June 18th, 2014
by Countess Tea
Well, we’ve celebrated animal-themed days and food-themed day and career-themed days, but today pretty much takes the cake– it’s International Panic Day!
(Ready to panic? On three..)
So in the spirit of the day, I’ve asked our cartoonists to tell us about how they cope with stress– and the thing that panics cartoonists more than anything, deadlines!
The only way I can handle deadlines is by meeting them – otherwise I would be too stressed! I draw up a schedule for the work I have to do each week and allow myself some spare days, in case it is sunny and I want to skive off and go to the beach! –Alex Hallatt, Arctic Circle
Doing comics about stress always relieves my stress. Deadlines? I love ’em. Because without deadlines, I’d be stress-free….then, I couldn’t do any comics about stress. Now that’s stressful! — Bill Griffith, Zippy the Pinhead
Good ol’ Snuffy Smith has never had a deadline he couldn’t sleep through! –John Rose, Barney Google and Snuffy Smith
I don’t have any trouble with deadlines or stress. I work 7 days a week on gag ideas. I get ideas in bed or while waiting for doctor’s appointments, when I can get 15 ideas till he sees me. I get gags while shopping and I joke with everyone on the street. That’s why I have over 50,000 gags on file that I haven’t used and that’s why I’m always ahead on my deadlines. And it’s also why I never feel stressed. Thinking of humor and living a life of laughter relieves any stress that comes my way. I have a good life.
Beetle takes a nap, Sarge gets his relief beating up Beetle and General Halftrack escapes the stress in the office by substituting stress on the golf course. Miss Buxley sheds it all by putting on a bikini. –Mort Walker, Beetle Bailey
Since I have to produce an editorial cartoon on a daily basis, stress and deadlines are my middle name.
There are a couple of ways I deal with that routine. One is exercise. As long as the weather permits ( no rain or snow and ice) I usually run 40 to 45 minutes in the morning. Relieving stress is one of the multiple benefits from that workout.
The other technique I use is how I manage my time. I try to minimize activities which are not work related if at all possible. Anything I can do evenings or weekends so as not to disturb my focus on my work I will do. Otherwise, when I need to take a break during the day, I try to take care of whatever chore or errand needs to be done.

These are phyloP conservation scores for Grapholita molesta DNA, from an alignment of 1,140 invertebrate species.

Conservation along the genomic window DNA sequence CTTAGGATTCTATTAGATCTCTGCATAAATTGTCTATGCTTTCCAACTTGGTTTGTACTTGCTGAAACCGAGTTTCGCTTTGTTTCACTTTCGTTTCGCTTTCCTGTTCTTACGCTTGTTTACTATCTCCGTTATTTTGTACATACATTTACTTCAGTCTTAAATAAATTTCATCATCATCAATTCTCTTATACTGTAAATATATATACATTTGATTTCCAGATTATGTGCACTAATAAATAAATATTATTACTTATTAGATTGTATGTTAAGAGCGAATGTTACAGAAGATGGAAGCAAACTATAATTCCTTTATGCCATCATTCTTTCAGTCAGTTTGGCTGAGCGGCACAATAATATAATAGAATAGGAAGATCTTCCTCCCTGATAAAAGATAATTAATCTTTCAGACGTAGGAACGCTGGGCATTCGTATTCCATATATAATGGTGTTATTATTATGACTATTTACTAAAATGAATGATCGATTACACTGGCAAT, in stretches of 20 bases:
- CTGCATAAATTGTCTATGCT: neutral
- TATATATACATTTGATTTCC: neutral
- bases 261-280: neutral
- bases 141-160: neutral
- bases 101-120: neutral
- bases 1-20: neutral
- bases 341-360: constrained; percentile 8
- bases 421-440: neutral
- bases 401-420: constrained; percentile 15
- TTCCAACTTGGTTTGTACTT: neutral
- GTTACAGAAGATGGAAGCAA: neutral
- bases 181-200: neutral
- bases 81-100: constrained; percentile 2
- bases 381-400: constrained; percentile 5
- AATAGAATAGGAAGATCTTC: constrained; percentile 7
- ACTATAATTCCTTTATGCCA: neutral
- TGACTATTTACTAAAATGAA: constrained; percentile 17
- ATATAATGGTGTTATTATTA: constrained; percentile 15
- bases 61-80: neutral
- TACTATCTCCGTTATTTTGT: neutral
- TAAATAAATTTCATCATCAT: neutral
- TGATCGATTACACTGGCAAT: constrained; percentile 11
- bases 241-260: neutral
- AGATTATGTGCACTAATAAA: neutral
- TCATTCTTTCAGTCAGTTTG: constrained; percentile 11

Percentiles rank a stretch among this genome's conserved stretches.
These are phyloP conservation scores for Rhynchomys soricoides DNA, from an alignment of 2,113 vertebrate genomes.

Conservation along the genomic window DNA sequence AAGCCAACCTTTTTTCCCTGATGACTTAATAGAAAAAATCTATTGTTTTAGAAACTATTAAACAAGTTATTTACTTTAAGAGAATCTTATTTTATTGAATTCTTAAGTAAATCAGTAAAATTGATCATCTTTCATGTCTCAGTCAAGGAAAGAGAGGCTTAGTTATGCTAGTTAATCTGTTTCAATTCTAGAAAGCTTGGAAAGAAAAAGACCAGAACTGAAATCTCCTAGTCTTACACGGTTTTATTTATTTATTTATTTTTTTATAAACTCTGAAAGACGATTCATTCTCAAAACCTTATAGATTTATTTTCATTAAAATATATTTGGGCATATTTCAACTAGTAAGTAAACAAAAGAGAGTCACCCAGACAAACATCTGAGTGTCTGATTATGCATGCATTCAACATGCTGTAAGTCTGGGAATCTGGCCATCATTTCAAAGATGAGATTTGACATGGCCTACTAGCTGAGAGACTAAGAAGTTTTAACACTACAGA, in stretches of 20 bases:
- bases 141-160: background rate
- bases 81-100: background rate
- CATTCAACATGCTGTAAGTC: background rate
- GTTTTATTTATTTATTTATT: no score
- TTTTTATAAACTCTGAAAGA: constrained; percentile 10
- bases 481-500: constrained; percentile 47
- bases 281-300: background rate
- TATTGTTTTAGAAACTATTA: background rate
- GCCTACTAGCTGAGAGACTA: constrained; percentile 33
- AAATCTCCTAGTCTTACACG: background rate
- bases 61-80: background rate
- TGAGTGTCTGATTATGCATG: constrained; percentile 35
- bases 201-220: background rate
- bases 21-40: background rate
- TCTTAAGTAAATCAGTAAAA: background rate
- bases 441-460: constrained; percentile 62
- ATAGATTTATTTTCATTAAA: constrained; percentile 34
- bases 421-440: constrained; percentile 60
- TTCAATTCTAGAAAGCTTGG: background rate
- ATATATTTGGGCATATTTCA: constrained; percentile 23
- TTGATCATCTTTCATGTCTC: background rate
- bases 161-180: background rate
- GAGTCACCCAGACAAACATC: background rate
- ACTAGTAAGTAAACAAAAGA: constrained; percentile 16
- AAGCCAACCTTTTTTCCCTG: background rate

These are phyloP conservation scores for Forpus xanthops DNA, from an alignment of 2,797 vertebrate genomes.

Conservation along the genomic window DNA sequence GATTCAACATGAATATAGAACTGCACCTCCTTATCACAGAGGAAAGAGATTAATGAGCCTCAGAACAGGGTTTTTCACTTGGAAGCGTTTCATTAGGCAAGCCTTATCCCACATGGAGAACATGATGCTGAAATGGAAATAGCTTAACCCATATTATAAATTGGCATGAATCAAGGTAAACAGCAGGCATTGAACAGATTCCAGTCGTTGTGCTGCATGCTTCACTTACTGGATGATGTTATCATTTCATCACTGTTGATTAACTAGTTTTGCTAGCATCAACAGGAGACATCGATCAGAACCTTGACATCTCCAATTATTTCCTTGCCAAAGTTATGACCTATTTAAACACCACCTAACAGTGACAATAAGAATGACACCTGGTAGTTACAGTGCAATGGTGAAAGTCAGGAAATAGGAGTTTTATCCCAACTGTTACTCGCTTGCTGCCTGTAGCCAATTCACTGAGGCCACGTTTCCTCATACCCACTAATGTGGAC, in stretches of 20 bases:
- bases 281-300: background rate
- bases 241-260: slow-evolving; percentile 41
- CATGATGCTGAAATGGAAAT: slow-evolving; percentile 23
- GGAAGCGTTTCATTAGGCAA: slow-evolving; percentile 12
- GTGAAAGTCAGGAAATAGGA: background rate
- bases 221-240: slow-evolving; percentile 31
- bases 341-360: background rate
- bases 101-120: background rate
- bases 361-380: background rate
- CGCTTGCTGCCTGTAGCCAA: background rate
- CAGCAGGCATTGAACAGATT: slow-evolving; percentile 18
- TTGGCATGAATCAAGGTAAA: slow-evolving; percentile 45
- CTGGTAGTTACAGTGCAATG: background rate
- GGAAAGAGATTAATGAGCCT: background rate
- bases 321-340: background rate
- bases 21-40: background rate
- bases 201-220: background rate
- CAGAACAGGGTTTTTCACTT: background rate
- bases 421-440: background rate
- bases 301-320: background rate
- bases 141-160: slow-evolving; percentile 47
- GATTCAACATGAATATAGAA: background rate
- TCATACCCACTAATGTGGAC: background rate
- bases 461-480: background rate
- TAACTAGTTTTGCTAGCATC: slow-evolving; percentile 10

I have a pretty good idea of how long it will take me to draw a cartoon… usually 2 or 2 and 1/2 hours, so I make sure that I have an idea for the next day’s cartoon with enough time left to complete it. Depending on how inspired I feel and how complex the drawing is, I may finish well before deadline, or I may be nearer to deadline when I am done.
But I can say that I have never in over thirty years missed a deadline! –Jimmy Margulies, Editorial Cartoonist
Deadlines? Stress? I’m 6 months ahead. –Bud Grace, The Piranha Club
I lie on my back lengthwise on a foam roller and try to get my shoulders to un-hunch.– Hilary Price, Rhymes With Orange
Doing three strips, I work on a three-week schedule. For example, during one week I’ll write about 24-30 gags for “Kevin & Kell” while drawing 18 “Safe Havens” strips from the gags I’d written the previous week. The next week I’ll draw 21 “Kevin & Kell” strips while writing three week’s worth of material for “Fastrack.” And on it goes.
This gives me a weekend between the writing and the drawing, which is important because it allows me to get away from the gags and see them with a fresh eye the following Monday. At that point I often change a gag drastically from its original incarnation. –Bill Holbrook, On the Fastrack and Safe Havens
Sorry, Panic Day, but I’m not going to observe you on Wednesday or any other day! Seriously — I find that the way to reduce unnecessary stress is to keep way way ahead of my deadlines, and never— ever!!— allow myself to fall behind. Stressing over deadlines, or feeling like you’re falling behind in your work takes the fun out of cartooning. So I keep a good workable routine that’s easy to follow and keeps me from having to worry about anything outside of creating good comics. –Rina Piccolo, Six Chix and Tina’s Groove
And here’s an oldie but goodie from Hank Ketcham of Dennis the Menace:
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